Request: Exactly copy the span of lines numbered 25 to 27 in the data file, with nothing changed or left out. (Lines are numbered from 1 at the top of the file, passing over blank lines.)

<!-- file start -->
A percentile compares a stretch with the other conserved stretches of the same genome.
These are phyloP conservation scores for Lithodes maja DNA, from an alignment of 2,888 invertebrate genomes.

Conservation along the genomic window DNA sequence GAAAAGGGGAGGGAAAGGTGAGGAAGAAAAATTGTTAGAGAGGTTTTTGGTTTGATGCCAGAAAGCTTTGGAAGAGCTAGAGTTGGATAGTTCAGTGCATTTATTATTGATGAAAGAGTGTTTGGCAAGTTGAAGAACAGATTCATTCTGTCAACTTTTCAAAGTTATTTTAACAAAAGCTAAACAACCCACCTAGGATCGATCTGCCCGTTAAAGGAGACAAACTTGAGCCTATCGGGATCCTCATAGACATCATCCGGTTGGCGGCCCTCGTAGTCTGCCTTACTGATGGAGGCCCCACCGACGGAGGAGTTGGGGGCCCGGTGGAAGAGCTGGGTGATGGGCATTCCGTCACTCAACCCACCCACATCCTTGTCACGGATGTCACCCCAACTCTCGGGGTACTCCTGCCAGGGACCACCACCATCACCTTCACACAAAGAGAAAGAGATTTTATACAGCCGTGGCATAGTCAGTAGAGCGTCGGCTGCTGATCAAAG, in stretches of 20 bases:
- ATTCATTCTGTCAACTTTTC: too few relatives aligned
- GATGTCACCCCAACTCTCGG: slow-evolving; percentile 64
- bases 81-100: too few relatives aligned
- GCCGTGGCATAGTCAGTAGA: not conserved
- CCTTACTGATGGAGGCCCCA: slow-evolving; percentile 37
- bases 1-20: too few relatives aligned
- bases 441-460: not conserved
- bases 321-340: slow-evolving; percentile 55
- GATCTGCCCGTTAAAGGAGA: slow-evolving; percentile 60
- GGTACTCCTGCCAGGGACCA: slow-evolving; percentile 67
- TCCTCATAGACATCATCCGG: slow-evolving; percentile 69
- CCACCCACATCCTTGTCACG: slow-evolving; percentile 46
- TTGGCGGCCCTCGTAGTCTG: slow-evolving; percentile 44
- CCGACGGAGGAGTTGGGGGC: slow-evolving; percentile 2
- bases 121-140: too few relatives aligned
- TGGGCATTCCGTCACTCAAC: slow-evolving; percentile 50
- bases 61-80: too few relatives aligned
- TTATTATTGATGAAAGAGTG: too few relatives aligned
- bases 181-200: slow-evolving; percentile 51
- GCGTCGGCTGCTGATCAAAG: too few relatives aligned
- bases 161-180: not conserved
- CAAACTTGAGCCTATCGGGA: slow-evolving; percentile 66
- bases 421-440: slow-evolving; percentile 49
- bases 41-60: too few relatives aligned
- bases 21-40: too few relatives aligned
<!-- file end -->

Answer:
- CAAACTTGAGCCTATCGGGA: slow-evolving; percentile 66
- bases 421-440: slow-evolving; percentile 49
- bases 41-60: too few relatives aligned